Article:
The Kiwi international became the first Indian-origin player to feature for FC Bayern Munich.

Back in 2018, when a young New Zealand side came to India to participate in the Intercontinental Cup, Indian football fans were curious about one name in the visiting squad, that of Sarpreet Singh.

The Indian-origin midfielder showed immense potential and also notched up an assist against the Blue Tigers, as the All Whites ended up being the only team to defeat India in the tournament. However, Singh made an everlasting mark in the hearts of football fans from the sub-continent.

Born in Auckland to Indian parents, Singh went to the Onehunga Sports Centre to learn the basics of the game. He attracted interest from Premier League outfit Everton during his youth days. However, Singh joined the Wellington Phoenix Academy in 2015 owing to his impressive performances with the New Zealand U-17 side.

On his childhood and early days as a footballer

“My footballing journey has been a great one so far. I have enjoyed the ride. So, it basically started out in Auckland, where I went through some academy programs. When I was about 15, I decided to move down to Wellington to join the only professional club in the country, Wellington Phoenix. I played as many games as possible and also had a good U-20 World Cup and was picked by Bayern,” said the 20-year-old attacking midfielder over a conference call with Indian journalists.

“My parents are from Punjab; there is a little village called Sardarkot near Malpur. Growing up in an Indian family was no different as I did the same things. I have been back to India three times and it is good to come back to your roots. I still love my mum’s food and can speak Punjabi as well,” Sarpreet recalled about his roots in India and how it was growing up.

He then worked hard for his first professional contract and finally achieved it in 2017, as he penned a three-year deal with the Nix. He was part of the first-team setup midway through the 2017-18 season and carried his form into the following campaign. His impressive performances in the A-League and for his national team at the FIFA U-20 World Cup, which happened in Poland, caught the eye of Bayern Munich scouts.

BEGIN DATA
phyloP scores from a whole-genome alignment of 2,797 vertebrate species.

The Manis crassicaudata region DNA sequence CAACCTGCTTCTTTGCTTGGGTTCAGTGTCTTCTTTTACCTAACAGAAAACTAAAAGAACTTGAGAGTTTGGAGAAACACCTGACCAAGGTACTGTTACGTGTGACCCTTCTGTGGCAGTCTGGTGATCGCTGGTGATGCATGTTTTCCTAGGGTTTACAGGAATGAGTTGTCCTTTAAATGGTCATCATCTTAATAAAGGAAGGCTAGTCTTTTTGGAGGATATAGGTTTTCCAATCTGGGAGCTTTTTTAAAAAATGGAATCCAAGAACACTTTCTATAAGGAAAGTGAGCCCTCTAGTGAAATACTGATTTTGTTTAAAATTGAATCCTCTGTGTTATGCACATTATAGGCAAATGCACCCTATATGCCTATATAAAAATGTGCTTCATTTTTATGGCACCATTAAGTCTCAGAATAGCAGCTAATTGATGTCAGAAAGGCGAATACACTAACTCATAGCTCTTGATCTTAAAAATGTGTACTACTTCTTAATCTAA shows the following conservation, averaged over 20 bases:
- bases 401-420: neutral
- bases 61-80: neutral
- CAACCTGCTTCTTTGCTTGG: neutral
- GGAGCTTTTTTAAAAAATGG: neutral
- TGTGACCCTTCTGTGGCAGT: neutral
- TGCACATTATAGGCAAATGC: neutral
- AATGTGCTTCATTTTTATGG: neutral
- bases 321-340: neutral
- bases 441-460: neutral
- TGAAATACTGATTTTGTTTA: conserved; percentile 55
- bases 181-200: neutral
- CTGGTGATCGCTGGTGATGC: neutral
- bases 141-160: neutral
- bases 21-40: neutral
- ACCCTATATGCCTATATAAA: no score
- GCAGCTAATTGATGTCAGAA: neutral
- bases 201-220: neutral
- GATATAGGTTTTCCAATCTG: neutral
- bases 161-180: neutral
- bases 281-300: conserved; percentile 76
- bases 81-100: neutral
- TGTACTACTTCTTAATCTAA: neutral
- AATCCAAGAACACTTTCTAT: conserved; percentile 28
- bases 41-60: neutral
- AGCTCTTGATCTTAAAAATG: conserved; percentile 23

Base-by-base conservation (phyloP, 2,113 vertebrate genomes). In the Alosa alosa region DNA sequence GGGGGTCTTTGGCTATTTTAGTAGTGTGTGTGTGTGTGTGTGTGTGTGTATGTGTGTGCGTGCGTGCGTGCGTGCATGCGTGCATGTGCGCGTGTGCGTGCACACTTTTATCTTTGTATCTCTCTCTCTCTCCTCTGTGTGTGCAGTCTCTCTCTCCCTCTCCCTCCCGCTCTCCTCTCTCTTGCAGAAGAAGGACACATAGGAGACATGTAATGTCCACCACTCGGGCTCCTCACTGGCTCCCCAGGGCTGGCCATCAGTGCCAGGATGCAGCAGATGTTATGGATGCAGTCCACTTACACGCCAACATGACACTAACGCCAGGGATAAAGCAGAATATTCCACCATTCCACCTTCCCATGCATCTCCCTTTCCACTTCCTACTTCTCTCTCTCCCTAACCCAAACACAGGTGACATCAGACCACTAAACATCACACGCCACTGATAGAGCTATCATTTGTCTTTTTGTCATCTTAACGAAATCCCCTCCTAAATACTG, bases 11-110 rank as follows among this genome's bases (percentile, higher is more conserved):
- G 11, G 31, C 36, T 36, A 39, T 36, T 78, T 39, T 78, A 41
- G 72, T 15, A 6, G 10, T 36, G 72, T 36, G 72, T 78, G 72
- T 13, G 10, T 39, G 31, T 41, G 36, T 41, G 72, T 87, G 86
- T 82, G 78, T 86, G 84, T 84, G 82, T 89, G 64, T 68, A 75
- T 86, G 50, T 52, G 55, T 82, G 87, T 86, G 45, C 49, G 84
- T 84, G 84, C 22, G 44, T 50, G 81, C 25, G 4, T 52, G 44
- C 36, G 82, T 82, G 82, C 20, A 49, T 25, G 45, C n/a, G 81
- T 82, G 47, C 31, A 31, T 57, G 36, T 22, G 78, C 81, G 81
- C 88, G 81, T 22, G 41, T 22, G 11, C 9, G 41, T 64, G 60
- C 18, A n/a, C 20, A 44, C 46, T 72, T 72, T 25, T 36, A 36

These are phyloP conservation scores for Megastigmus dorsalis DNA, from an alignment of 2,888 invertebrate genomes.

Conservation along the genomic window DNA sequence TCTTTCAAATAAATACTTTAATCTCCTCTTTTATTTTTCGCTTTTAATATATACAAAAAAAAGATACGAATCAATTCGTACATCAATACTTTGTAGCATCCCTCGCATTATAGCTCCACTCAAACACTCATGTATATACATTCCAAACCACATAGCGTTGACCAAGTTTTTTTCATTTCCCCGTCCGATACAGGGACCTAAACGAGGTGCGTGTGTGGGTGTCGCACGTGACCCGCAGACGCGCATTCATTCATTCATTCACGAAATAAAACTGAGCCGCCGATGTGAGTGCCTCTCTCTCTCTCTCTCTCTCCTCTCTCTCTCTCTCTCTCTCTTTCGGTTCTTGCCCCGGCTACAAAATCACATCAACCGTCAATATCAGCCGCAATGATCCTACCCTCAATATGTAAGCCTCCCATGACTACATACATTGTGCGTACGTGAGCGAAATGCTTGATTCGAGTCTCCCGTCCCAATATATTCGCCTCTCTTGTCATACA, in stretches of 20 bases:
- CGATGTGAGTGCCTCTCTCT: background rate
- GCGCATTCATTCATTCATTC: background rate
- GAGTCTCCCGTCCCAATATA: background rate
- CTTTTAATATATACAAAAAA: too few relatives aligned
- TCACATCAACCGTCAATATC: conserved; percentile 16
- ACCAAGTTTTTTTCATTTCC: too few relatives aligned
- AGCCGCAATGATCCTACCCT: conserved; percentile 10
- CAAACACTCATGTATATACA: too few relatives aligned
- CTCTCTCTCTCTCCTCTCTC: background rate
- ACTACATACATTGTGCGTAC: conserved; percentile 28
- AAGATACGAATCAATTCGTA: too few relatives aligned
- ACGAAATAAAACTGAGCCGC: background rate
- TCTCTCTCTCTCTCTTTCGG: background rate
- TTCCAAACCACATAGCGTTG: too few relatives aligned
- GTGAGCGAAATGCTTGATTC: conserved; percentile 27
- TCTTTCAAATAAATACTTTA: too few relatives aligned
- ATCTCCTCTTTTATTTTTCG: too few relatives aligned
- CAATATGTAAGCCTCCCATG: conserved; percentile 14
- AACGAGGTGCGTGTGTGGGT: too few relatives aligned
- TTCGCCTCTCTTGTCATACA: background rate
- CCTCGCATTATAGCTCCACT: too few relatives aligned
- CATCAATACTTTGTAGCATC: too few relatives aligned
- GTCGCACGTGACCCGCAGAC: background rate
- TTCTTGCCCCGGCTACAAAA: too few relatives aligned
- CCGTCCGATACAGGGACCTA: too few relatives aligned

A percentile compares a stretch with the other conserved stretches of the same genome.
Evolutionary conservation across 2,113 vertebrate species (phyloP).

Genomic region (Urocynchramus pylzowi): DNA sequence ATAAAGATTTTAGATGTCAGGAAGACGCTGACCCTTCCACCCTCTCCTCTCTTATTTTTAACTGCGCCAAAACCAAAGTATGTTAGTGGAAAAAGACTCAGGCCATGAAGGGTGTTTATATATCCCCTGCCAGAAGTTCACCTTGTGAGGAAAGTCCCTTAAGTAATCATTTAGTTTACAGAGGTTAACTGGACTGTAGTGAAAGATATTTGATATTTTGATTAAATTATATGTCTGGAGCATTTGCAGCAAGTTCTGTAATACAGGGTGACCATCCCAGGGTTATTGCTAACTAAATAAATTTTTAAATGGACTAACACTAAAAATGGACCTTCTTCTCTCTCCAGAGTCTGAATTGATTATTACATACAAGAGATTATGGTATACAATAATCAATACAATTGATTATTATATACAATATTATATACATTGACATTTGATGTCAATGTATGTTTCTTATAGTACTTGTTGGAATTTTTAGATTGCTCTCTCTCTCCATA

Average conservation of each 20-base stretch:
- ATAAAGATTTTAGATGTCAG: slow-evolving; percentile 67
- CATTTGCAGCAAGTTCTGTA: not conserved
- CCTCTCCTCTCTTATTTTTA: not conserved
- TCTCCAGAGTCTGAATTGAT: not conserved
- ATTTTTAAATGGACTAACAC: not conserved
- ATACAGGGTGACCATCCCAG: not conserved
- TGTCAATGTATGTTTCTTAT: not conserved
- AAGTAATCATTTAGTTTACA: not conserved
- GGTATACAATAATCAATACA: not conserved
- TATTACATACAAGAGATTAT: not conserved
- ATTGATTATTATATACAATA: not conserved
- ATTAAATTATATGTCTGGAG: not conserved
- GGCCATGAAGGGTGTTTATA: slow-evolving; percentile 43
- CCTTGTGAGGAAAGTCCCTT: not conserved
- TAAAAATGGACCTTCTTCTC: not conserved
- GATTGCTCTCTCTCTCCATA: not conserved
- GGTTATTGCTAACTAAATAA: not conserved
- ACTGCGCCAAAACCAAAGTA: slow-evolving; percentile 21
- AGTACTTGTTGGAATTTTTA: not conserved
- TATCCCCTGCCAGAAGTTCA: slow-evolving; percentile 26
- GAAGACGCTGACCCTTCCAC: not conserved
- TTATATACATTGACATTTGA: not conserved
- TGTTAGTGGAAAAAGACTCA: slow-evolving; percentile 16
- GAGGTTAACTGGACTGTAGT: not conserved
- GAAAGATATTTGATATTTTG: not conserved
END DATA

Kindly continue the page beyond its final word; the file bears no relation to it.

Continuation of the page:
On his experience in India in the Intercontinental Cup 2018

A 19-year old Sarpreet had a wonderful time in Mumbai when the Kiwis participated in the Intercontinental Cup 2018. He assisted a goal against India while scored one against Kenya. Talking about it, he said, “We came over with the New Zealand national team to play in India, which was quite special, being from both backgrounds.”

“It was a good game. India won that tournament, so they did well. I look to keep in touch (with Indian football) when I can. There are a few boys that I know, that I’ve played with, who play in India now. I keep in contact with them and they tell me about the league. For me, its good to see Indian football improving.”

On Roy Krishna and David Williams

Singh shares a great bond with the current ATK strike duo of Roy Krishna and David Williams, as they were at Phoenix with him last season. On being asked about the duo who are currently plying their trade in India, the youngster added, “Roy (Krishna) was the best player of the A-League last season and Willo (David Williams) was his strike partner. They are a deadly duo. I think they take the standards to a higher level being foreigners in India and it is good for the local players to keep striving and keep getting better.

“They are great players and better professionals. Roy to me was like an elder brother at Wellington, as he gave me advice and I tried learning as much as possible. Even today, I’m in contact with both of them and from what they tell me it (ISL) is a good league. The professionalism is high and it is pleasing to hear things like that.”

Sarpreet Singh in action against Arsenal

On his time at FC Bayern Munich

Singh had a very eventful pre-season, where he impressed the then head coach Niko Kovac with his performances against Arsenal, Tottenham Hotspur and AC Milan. Those earned him a spot on the bench for Bayern’s DFL Super Cup clash against Borussia Dortmund.

Since then, Singh has mainly played in the 3. Liga with the Bayern Munich II side, for whom he has made 15 appearances, mustering four goals and seven assists. He has also made his way to the bench for a handful of Bundesliga games.

However, his biggest moment yet came when the 20-year-old attacking midfielder replaced Philippe Coutinho in the last few minutes of the match, as the Bavarians led 6-1 against Werder Bremen. Singh became the second New Zealand international to play in the Bundesliga after Wynton Rufer. He then followed it up with involvement in the Champions League home match against Tottenham Hotspur.